Cedarville's Tenure Tremor
This story has been updated to reflect the board of trustees' decision Friday.
Cedarville University has become entangled in a dispute over theology and academic freedom after it terminated two tenured professors in July 2007. Cedarville's board of trustees upheld Bible professor David Hoffeditz's termination Friday, despite a report from a faculty grievance panel of five professors that determined that the college had made "administrative missteps" in the termination process. In classrooms, the professors openly challenged other faculty members whom they felt encouraged postmodern or Emergent theology.
"[The board] examined all of the evidence and the testimonies and so on and were convinced without a shadow of a doubt that he had violated his contract. It was not over doctrinal, theological issues at all," President William Brown told Christianity Today. Brown declined to discuss the details why Hoffeditz was terminated but said that they have to deal with the university's standards. "[Standards] involved how you treat each other, how you talk about each other, what's acceptable, and what's not. [Those standards] among others were violated."
The vote was unanimous. "Imagine trying to get 30 Baptists to agree on something that is just really phenomenal," Brown said, and laughed. "We couldn't agree on lunch today, actually."
Hoffeditz is a Cedarville alumnus and taught at the university for about seven years. His wife is currently a counselor at the university.
"It's not what we had hoped for, nor do I believe it was the correct decision," said Mark Miller, Hoffeditz's lawyer. "[Litigation] has not been taken off the table. That's not what we're looking for; we're looking for a resolution."
The theological aspects of the dispute center on the degree of certainty Christians can have regarding their beliefs about God and other central doctrinal matters. A Cedarville Q&A webpage dedicated to the controversy indicates that some among the university community are concerned that the institution may be moving in a "postmodern" or "Emergent" direction.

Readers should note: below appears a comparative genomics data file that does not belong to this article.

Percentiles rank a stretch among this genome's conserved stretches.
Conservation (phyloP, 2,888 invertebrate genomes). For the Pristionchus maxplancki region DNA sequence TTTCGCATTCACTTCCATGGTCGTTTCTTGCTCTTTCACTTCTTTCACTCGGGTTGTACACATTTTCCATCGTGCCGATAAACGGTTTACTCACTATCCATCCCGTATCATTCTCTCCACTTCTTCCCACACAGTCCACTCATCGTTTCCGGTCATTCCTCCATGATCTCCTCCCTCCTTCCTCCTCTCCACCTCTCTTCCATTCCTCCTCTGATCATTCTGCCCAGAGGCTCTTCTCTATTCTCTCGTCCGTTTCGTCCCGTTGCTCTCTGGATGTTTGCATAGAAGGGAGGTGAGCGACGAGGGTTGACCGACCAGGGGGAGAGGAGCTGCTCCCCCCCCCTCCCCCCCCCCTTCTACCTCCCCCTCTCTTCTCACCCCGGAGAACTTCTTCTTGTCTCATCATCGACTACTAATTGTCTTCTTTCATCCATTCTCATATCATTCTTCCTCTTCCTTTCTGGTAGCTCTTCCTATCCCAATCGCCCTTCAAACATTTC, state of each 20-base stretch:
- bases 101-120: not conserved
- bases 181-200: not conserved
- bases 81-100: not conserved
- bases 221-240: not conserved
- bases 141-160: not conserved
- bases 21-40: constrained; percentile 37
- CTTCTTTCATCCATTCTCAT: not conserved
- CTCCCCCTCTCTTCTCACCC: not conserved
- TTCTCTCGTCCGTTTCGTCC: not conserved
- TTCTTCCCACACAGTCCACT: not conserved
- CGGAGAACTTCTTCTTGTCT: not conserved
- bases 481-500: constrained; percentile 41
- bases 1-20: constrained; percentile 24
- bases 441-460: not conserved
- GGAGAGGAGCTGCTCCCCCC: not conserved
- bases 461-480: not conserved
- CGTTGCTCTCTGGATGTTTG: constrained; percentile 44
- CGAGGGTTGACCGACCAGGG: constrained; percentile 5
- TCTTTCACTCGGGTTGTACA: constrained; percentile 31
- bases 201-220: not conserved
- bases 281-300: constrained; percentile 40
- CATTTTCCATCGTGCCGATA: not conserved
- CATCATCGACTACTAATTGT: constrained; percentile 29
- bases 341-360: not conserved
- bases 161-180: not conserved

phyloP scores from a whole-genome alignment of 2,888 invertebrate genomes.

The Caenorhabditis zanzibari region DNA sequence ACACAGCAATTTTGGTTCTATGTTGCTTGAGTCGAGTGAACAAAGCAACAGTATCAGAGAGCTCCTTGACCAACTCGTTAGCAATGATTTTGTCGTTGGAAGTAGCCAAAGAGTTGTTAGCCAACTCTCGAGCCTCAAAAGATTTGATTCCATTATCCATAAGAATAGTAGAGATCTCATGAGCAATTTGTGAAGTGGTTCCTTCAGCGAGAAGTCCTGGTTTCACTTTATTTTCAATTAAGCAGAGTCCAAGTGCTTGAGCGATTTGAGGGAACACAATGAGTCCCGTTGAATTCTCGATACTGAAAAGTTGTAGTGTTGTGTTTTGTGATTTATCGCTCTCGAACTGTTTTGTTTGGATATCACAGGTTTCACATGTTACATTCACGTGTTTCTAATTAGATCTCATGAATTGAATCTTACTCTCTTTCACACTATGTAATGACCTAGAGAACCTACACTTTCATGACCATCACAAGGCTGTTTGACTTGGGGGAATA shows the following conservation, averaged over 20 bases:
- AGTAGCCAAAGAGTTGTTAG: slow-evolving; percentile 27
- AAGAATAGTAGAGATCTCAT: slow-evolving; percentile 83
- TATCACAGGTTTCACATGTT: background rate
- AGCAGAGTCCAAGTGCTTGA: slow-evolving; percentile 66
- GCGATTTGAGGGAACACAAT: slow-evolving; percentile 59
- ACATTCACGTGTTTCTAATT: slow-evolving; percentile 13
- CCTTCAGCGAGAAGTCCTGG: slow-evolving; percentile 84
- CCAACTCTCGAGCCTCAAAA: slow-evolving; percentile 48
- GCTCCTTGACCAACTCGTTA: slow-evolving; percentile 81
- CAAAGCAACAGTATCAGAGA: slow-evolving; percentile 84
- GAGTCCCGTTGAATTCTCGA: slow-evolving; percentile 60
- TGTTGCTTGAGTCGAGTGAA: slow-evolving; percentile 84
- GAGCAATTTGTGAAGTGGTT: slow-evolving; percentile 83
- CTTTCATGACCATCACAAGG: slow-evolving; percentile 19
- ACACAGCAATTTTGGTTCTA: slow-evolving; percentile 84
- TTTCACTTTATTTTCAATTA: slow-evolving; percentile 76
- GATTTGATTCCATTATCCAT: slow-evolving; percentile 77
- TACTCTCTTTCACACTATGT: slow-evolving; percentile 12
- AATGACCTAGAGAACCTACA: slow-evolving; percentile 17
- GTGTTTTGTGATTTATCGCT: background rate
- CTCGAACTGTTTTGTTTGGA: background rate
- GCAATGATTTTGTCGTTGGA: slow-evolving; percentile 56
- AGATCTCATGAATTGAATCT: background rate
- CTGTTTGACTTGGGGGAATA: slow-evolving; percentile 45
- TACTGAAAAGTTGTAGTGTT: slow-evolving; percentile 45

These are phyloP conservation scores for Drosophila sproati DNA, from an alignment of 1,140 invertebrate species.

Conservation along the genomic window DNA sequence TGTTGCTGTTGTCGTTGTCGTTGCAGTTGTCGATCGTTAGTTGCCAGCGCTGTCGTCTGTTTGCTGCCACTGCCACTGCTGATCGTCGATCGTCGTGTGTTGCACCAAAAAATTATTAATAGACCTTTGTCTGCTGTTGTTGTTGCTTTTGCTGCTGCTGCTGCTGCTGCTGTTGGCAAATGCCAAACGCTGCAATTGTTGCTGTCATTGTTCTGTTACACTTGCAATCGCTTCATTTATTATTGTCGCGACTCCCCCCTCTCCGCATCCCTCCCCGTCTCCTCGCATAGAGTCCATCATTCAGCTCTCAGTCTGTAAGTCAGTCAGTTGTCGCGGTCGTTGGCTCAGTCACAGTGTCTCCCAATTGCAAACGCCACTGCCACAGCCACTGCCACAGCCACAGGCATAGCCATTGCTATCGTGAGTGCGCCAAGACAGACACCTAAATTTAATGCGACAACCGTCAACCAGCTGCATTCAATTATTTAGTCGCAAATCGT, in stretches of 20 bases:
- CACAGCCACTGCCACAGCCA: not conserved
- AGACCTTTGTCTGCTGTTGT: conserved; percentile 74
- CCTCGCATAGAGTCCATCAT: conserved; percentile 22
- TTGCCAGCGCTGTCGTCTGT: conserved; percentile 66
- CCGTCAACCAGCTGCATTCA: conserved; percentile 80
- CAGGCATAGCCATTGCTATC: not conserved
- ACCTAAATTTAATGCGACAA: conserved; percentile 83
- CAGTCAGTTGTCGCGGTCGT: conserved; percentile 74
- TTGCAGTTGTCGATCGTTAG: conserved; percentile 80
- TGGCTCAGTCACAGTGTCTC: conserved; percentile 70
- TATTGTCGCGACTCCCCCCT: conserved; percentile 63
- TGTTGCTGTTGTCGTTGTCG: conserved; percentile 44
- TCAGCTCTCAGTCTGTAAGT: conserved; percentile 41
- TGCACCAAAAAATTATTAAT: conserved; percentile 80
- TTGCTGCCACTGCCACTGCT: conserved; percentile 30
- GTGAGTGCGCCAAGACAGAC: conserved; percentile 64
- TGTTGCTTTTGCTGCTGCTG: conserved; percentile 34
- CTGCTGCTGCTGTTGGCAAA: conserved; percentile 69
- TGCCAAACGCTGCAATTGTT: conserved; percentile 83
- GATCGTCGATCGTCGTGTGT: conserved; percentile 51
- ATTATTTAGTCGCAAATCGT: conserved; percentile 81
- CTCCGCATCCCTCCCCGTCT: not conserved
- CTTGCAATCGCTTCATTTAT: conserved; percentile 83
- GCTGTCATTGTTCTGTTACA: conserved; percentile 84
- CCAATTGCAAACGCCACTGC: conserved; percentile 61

All faculty are required to sign the "Truth and Certainty" statement, a document created in 2006 that states that objective truth exists, that the Bible is inspired, infallible, and inerrant, and that Christians can be assured of their salvation.
The American Association of University Professors has launched an investigation since the two professors' termination. Cedarville was criticized openly in a January letter written by past and current professors and circulated to the school's professors, administrators, and trustees.
Although the professors are still listed on its website, Cedarville notified tenured Bible professors Hoffeditz and David Mappes in July that their contracts were being terminated. The notification came just four months after the officials had issued them contracts for the 20072008 year.
Students have also been caught up in the dispute. Senior Josh Storts secretly taped and distributed a two-hour-long discussion with Robert Milliman, Cedarville's academic vice president. In the recording, the administrator told Storts that the university chose the timing of the professors' termination so it wouldn't interfere with the accreditation process last year.
Another student, Kevin Smith, transferred out of Cedarville because he could not afford the college costs when his job as a residence-hall assistant was taken away. Smith said the position was revoked because he had sent a letter to the Board of Trustees about the professors' termination and publicly discussed the issue.